Bolgatanga June 7, GNA- Mr. Mark Woyongo, Upper East Regional Minister, at the weekend, observed that the vast national forestry and wildlife resources, which contribute immensely towards the national budget, could be depleted as a result of bad management.
He expressed worry that the slow pace of reforestation efforts was not in conformity with the destruction of forest reserves for mining and agricultural purposes and indiscriminate bush burning.
Mr. Woyongo made the observation when he addressed a stakeholders' consultative workshop in Bolgatanga, organised by the Forestry Commission for the Upper East, Upper West, and Northern regions, to review Forestry and Wildlife laws and policies in the country.
He emphasized the importance of forest resource, saying: “The sector contributes immensely to our national budget and our foreign exchange earnings and resources, through the sale of forest products… It is near impossible to assess all the benefits that Ghana derives from a good forest cover and a variety of wildlife species.”
Mr. Woyongo said there was the need for Ghanaians to take seriously, the number of global concerns about the protection of the environment, in order to protect the existence of future generations.
Professor Nii Ashie Kotey, Chief Executive of the Forestry Commission, said in a speech read on his behalf, that Government recognized the need for significant reform in the overall policy and legal regime on forestry, in order to address existing gaps and inadequacies and respond to emerging issues in the sector relating to good forest governance.
He said the Forestry Commission, was working with consultants to assess the current laws in the sector, in order to identify areas that needed to be reassessed.
It would convene a broad range of stakeholders all over the country, to discuss the policies and laws that regulate the sector and make concrete proposals for the reform of the laws.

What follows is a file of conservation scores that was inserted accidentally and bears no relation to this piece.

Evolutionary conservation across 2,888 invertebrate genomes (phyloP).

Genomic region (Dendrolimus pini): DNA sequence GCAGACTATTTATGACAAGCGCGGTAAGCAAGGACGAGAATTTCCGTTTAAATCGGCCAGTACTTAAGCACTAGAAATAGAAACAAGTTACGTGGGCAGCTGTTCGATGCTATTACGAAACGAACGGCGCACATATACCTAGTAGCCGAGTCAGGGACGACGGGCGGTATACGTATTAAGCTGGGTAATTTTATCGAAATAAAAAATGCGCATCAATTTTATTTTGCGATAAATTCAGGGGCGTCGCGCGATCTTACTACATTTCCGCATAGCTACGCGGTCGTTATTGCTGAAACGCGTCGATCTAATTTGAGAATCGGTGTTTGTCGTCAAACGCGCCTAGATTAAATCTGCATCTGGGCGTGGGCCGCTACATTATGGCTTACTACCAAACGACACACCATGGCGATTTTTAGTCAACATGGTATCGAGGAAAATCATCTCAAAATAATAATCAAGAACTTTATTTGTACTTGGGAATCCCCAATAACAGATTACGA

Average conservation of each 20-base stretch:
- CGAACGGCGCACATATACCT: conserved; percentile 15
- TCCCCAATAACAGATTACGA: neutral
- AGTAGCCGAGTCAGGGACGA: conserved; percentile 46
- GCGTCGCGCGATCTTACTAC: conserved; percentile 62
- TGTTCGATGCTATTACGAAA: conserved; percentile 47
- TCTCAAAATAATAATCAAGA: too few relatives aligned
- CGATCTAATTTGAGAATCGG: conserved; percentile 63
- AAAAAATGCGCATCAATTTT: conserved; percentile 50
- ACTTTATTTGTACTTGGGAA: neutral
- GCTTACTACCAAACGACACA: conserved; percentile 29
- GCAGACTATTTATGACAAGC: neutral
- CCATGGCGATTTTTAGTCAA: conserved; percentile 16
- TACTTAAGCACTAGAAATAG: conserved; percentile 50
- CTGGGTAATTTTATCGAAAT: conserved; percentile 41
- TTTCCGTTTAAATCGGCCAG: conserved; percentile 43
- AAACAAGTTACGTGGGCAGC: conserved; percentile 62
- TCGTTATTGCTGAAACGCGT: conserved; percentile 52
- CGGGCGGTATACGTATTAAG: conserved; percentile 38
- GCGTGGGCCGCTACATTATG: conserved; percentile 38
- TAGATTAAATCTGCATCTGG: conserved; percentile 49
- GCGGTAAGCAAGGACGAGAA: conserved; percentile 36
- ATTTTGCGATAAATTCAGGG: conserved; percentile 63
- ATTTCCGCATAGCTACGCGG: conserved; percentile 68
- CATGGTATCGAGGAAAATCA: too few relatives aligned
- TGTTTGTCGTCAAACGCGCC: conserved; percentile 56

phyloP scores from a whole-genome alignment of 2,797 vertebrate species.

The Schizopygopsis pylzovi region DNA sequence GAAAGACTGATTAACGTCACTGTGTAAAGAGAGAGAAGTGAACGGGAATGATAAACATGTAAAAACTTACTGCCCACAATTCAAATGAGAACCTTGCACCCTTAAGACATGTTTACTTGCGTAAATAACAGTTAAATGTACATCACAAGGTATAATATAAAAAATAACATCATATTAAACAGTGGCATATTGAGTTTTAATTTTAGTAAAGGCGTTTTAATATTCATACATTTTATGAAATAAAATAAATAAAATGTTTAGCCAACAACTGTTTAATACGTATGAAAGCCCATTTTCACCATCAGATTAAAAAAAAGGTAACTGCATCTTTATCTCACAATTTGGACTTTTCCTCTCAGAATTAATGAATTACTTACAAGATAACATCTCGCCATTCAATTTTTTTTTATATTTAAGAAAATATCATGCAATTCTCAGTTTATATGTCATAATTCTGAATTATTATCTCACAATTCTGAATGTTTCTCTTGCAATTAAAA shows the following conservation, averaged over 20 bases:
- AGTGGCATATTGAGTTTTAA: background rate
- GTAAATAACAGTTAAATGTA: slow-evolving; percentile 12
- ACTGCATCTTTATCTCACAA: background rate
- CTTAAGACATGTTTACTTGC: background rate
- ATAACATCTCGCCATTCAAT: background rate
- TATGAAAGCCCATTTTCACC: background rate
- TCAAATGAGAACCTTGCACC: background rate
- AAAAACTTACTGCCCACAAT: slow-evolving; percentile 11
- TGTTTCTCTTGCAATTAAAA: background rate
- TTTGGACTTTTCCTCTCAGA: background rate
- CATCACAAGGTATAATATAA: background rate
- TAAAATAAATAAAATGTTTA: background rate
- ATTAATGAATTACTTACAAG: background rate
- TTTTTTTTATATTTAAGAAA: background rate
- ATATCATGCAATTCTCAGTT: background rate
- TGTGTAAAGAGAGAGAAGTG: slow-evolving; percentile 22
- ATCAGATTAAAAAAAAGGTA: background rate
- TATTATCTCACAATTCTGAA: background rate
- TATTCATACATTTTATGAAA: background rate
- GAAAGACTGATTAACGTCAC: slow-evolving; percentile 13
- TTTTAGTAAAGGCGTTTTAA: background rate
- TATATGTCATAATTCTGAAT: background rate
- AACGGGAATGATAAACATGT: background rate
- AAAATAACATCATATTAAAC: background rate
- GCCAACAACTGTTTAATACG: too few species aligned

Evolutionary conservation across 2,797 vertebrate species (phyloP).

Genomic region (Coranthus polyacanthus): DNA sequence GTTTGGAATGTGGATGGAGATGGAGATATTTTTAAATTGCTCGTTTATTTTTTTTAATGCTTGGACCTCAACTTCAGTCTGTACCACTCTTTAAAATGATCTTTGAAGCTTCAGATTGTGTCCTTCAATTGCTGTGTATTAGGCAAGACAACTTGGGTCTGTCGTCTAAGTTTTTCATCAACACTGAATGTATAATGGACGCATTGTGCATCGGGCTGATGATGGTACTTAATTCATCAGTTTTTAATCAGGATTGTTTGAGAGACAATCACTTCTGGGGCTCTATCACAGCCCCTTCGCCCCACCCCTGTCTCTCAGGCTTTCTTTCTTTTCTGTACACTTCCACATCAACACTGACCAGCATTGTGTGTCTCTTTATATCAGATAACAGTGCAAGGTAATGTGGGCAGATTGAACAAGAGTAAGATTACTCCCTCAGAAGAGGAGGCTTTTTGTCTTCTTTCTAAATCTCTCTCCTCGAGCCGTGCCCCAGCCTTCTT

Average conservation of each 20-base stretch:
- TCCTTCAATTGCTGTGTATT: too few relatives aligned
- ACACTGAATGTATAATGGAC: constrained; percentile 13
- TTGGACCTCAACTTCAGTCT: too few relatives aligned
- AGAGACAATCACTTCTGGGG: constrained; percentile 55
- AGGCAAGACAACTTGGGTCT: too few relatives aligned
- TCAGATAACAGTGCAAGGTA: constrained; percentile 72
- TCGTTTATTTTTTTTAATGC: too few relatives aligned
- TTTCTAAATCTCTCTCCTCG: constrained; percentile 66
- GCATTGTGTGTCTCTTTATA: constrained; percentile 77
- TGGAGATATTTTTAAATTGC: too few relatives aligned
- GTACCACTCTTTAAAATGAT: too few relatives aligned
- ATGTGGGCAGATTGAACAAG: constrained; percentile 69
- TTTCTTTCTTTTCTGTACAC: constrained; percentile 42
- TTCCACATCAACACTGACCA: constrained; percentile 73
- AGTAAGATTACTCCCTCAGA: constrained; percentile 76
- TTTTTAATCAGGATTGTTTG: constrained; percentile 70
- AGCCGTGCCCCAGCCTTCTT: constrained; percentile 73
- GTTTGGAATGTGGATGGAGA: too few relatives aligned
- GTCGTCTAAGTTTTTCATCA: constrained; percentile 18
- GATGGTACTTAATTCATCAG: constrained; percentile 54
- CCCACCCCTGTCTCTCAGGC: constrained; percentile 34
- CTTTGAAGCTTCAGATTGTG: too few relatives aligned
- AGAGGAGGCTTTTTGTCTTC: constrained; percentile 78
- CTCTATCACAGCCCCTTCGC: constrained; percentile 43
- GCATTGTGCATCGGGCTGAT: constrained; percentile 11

He said the stakeholders, drawn from the forestry and wildlife sector, district assemblies, development partners, chiefs and people in forest fringe communities, were expected to use their expertise and experiences to identify gaps in the laws and make concrete proposals to deal with them.
The Forestry Development Master Plan and the National Forest and Wildlife Policy of 1994, which is being reviewed, contain broad policies for the sustainable management of forest resources.
The objectives of the policies include the management and enhancement of Ghana's permanent estate of forest and wildlife resources, the promotion of viable and efficient forest-based industries, particularly in secondary and tertiary processing and the promotion of public awareness and involvement of rural people in forestry and wildlife conservation.
Other objectives are the promotion of research-based and technology led forestry and wildlife management, utilization and development, and the development of effective capability at the national, regional and district levels, for sustainable management of forest and wildlife resources.